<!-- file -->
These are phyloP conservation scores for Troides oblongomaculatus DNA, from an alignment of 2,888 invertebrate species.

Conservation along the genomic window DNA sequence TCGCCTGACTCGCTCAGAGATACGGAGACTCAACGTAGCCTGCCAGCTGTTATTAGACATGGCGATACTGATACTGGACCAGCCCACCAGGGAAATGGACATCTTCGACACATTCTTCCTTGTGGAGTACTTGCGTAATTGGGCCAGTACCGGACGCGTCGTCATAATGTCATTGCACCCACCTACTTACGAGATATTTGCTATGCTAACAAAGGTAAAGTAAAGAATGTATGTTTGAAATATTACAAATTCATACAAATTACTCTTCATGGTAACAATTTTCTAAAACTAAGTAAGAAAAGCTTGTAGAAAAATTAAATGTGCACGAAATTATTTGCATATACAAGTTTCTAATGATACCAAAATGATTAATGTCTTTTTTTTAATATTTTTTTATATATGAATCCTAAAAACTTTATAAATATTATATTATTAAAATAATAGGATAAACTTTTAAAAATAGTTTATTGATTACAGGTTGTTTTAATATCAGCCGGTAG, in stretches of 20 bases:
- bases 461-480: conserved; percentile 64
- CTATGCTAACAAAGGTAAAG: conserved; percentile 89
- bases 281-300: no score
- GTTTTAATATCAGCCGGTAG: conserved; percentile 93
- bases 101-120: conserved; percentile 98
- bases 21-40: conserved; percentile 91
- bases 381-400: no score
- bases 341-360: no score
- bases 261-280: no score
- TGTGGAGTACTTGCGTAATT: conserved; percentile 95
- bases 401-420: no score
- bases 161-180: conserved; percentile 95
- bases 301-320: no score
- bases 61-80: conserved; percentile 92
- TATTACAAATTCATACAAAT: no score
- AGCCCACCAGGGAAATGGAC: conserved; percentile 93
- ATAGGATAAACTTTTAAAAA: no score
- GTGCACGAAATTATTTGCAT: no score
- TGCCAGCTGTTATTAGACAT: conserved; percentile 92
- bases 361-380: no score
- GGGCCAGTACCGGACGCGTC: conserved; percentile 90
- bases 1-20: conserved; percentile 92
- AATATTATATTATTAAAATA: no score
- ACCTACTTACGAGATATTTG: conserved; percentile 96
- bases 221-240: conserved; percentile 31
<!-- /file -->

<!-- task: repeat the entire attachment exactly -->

These are phyloP conservation scores for Troides oblongomaculatus DNA, from an alignment of 2,888 invertebrate species.

Conservation along the genomic window DNA sequence TCGCCTGACTCGCTCAGAGATACGGAGACTCAACGTAGCCTGCCAGCTGTTATTAGACATGGCGATACTGATACTGGACCAGCCCACCAGGGAAATGGACATCTTCGACACATTCTTCCTTGTGGAGTACTTGCGTAATTGGGCCAGTACCGGACGCGTCGTCATAATGTCATTGCACCCACCTACTTACGAGATATTTGCTATGCTAACAAAGGTAAAGTAAAGAATGTATGTTTGAAATATTACAAATTCATACAAATTACTCTTCATGGTAACAATTTTCTAAAACTAAGTAAGAAAAGCTTGTAGAAAAATTAAATGTGCACGAAATTATTTGCATATACAAGTTTCTAATGATACCAAAATGATTAATGTCTTTTTTTTAATATTTTTTTATATATGAATCCTAAAAACTTTATAAATATTATATTATTAAAATAATAGGATAAACTTTTAAAAATAGTTTATTGATTACAGGTTGTTTTAATATCAGCCGGTAG, in stretches of 20 bases:
- bases 461-480: conserved; percentile 64
- CTATGCTAACAAAGGTAAAG: conserved; percentile 89
- bases 281-300: no score
- GTTTTAATATCAGCCGGTAG: conserved; percentile 93
- bases 101-120: conserved; percentile 98
- bases 21-40: conserved; percentile 91
- bases 381-400: no score
- bases 341-360: no score
- bases 261-280: no score
- TGTGGAGTACTTGCGTAATT: conserved; percentile 95
- bases 401-420: no score
- bases 161-180: conserved; percentile 95
- bases 301-320: no score
- bases 61-80: conserved; percentile 92
- TATTACAAATTCATACAAAT: no score
- AGCCCACCAGGGAAATGGAC: conserved; percentile 93
- ATAGGATAAACTTTTAAAAA: no score
- GTGCACGAAATTATTTGCAT: no score
- TGCCAGCTGTTATTAGACAT: conserved; percentile 92
- bases 361-380: no score
- GGGCCAGTACCGGACGCGTC: conserved; percentile 90
- bases 1-20: conserved; percentile 92
- AATATTATATTATTAAAATA: no score
- ACCTACTTACGAGATATTTG: conserved; percentile 96
- bases 221-240: conserved; percentile 31